You don’t inherit the earth from your ancestors. You borrow it from your children. – Native American Proverb

 

We planned our trip to Channel Islands (named after the trough that separates them from the mainland) while staying with family in Los Angeles. Originally we had intended to camp overnight on one of the islands, but Skyler wasn’t feeling well and after a visit to a local vet we didn’t feel comfortable leaving her for longer than one day. Channel Islands National Park would be our first visit to a park in the last six months without our four-legged companion by our side.

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Skyler Blue

The park encompasses five of the eight California Channel Islands (Anacapa, Santa Cruz, Santa Rosa, San Miguel, and Santa Barbara). For our day trip we choose to explore Santa Cruz Island, the largest island in the national park. Because ferries to the islands can fill quickly, we booked early and kept our fingers crossed for good weather and favorable water conditions.

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It turned out to be a perfect clear day and we headed out early as we had an hour commute to the boat dock in Ventura.

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We booked the 10:00 ferry so that we could check out the visitor center before hand, as we knew the center would be closed by the time we got back (visitor hours are 8:30-5:00). There are lots of cool exhibits and an excellent park movie at this visitor center, along with knowledgeable rangers who helped guide us to the best hikes given our limited time on the island.

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The Pacific Ocean looked relatively calm, but we weren’t taking any chances after the stomach churning rock and roll boat ride we experienced the day we sailed to Dry Tortugas National Park (located off the coast of Key West). So when we boarded the ferry, we selected seats in the fresh open air in the back of the boat.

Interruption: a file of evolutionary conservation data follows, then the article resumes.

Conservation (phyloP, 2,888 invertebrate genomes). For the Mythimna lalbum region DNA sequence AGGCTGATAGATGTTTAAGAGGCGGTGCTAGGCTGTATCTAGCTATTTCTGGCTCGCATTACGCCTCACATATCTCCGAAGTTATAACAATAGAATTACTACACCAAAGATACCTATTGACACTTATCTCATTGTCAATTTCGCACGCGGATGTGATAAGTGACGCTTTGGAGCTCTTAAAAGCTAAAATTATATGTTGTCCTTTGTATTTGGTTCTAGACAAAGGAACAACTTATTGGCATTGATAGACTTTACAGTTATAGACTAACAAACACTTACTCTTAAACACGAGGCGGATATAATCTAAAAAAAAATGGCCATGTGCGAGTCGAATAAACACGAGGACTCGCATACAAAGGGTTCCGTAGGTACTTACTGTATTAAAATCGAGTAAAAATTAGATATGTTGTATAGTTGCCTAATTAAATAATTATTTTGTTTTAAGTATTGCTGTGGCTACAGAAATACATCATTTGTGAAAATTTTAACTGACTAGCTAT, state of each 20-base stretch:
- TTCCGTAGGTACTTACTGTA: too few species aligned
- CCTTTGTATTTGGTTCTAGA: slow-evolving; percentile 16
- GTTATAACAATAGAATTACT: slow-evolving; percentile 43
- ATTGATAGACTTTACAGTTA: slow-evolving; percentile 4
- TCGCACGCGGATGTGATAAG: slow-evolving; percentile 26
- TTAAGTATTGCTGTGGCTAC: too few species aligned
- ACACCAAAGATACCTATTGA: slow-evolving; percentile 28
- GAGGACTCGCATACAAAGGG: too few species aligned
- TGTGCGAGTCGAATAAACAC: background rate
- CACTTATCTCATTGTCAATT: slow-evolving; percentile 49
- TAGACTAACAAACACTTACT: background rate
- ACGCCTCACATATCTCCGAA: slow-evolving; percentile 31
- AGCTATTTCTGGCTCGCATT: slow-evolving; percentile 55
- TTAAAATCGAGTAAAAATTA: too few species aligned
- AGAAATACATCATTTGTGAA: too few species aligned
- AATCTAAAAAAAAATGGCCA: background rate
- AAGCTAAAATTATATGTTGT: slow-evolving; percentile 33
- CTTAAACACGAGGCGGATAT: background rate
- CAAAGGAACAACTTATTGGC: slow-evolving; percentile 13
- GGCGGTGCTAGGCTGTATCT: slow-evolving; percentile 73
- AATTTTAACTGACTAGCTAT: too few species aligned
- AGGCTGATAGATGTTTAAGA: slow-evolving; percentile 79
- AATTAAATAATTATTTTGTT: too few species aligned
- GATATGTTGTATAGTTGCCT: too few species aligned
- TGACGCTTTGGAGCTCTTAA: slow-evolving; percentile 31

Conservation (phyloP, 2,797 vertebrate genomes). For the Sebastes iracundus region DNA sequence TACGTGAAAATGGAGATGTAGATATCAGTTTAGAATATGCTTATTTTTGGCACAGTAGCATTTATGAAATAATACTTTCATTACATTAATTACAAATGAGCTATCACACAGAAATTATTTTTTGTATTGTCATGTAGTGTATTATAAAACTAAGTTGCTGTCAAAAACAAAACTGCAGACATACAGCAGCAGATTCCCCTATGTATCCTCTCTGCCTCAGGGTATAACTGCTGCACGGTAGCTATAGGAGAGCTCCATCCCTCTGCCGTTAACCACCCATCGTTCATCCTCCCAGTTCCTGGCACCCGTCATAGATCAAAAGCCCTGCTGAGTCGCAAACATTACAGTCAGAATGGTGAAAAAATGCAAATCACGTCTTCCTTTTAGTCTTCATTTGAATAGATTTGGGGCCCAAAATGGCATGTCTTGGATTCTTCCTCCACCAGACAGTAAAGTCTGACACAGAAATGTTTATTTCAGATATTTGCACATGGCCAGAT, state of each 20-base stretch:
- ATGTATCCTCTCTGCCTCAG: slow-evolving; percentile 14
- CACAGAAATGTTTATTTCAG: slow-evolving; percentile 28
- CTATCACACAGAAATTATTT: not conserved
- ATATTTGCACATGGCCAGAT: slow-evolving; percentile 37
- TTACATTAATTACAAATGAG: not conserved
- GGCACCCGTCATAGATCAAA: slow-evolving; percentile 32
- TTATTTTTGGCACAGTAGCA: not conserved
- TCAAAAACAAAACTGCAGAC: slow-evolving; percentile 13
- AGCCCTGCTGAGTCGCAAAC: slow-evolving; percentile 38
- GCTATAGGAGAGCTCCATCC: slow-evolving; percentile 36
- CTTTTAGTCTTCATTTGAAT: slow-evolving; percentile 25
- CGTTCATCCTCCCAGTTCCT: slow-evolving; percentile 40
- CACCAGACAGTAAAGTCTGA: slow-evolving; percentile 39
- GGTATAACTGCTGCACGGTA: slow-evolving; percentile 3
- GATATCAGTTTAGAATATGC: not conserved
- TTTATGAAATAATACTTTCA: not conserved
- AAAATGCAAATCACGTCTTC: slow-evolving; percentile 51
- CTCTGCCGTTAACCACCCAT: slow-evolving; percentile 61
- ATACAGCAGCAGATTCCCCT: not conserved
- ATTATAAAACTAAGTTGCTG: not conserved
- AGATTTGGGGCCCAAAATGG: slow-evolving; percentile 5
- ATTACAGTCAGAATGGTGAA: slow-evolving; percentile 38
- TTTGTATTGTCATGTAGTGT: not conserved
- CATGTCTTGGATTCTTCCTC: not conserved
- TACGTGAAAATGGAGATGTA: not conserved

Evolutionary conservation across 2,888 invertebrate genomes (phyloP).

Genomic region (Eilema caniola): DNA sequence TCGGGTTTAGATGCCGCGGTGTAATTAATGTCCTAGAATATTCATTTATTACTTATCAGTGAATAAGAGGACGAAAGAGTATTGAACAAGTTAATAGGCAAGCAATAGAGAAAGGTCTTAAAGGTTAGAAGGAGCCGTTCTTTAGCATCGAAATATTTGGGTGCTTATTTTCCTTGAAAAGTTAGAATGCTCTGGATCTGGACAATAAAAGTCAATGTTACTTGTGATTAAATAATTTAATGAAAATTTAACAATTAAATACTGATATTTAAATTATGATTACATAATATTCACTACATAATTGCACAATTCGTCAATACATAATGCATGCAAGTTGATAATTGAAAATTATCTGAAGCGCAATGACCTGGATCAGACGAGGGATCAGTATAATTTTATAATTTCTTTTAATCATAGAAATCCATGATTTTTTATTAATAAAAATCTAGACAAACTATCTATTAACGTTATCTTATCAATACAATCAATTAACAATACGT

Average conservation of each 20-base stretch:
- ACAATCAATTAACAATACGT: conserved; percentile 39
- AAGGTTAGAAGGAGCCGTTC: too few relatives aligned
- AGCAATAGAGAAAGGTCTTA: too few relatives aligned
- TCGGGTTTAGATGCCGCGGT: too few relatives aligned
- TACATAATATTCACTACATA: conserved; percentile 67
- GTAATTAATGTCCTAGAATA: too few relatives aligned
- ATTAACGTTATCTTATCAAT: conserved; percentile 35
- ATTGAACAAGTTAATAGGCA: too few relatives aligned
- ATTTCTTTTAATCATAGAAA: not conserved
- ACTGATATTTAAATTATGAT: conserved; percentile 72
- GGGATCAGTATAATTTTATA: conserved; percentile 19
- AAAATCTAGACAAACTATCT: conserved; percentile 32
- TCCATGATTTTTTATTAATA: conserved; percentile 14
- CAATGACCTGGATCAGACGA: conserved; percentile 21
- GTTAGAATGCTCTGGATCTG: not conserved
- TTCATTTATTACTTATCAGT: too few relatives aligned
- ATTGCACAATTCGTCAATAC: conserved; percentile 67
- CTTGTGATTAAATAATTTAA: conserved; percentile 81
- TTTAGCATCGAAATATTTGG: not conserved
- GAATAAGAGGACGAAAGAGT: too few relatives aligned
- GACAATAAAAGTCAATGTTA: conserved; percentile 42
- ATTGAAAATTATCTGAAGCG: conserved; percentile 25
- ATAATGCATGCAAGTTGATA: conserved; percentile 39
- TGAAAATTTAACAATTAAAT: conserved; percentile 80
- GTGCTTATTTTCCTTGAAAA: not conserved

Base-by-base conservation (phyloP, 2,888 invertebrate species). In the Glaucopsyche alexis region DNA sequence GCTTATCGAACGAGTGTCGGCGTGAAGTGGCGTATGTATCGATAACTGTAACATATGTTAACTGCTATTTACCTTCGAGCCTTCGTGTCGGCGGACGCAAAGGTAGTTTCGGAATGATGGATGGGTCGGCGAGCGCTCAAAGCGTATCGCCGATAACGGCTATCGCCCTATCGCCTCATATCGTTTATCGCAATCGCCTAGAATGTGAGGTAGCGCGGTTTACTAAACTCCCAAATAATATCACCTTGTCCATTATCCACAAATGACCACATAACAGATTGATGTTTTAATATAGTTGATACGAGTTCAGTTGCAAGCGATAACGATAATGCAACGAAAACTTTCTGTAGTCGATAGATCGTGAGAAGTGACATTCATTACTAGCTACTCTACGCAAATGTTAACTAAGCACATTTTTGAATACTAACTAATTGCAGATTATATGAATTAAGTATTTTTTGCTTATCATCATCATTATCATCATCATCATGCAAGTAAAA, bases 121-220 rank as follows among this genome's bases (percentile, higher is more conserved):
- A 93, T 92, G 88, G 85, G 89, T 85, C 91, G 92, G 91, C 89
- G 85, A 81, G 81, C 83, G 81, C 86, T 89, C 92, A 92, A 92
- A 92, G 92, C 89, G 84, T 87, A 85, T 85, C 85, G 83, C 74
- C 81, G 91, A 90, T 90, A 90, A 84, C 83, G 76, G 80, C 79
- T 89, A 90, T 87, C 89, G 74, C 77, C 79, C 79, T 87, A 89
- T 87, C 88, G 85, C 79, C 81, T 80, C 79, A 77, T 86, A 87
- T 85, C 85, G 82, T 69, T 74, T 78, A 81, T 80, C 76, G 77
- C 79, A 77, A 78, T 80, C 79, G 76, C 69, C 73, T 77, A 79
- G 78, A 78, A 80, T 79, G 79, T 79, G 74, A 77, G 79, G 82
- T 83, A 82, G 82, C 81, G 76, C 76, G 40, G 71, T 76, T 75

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Sixty minutes later we disembarked at Scorpion Beach on the Eastern side of Santa Cruz Island and climbed a short ladder to the dock.

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We had decided to hike through the campground and up Potato Harbor Road, which leads to some absolutely stunning coastal views.

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Once we gained the altitude of the cliffs we followed the North Bluff Trail and then hiked the Cavern Point Loop. We spotted kayakers down below. Next time!!, we acknowledged with a fist bump in unison.

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We took our time at the top and ate lunch on a cliff, ever on the lookout for the island fox, a notorious food thief, before heading back down to Scorpion Beach.

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The hike was around six miles and we would consider it a moderate hike due to the elevation change and the lack of shade. Looking down off the cliffs and out onto the vast ocean: that’s home, that’s us, the aggregate of our joy and suffering, our posturings, our imagined self-importance. The Pale Blue Dot.

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On the boat ride back we encountered a huge pod of dolphins. There must have been hundreds playing in the wake of the boat, racing alongside and jumping across our path.

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Our captain slowed the boat to take full advantage of their playfulness and we finally had to break off to make it back to shore before sunset.

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We stopped to enjoy the sunset and eat some seafood on the way back to Los Angeles and arrived well worn out and ready to hit the sack. Ready for the next park, the ninth and final national park on our trek through California.

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Up Next: Joshua Tree National Park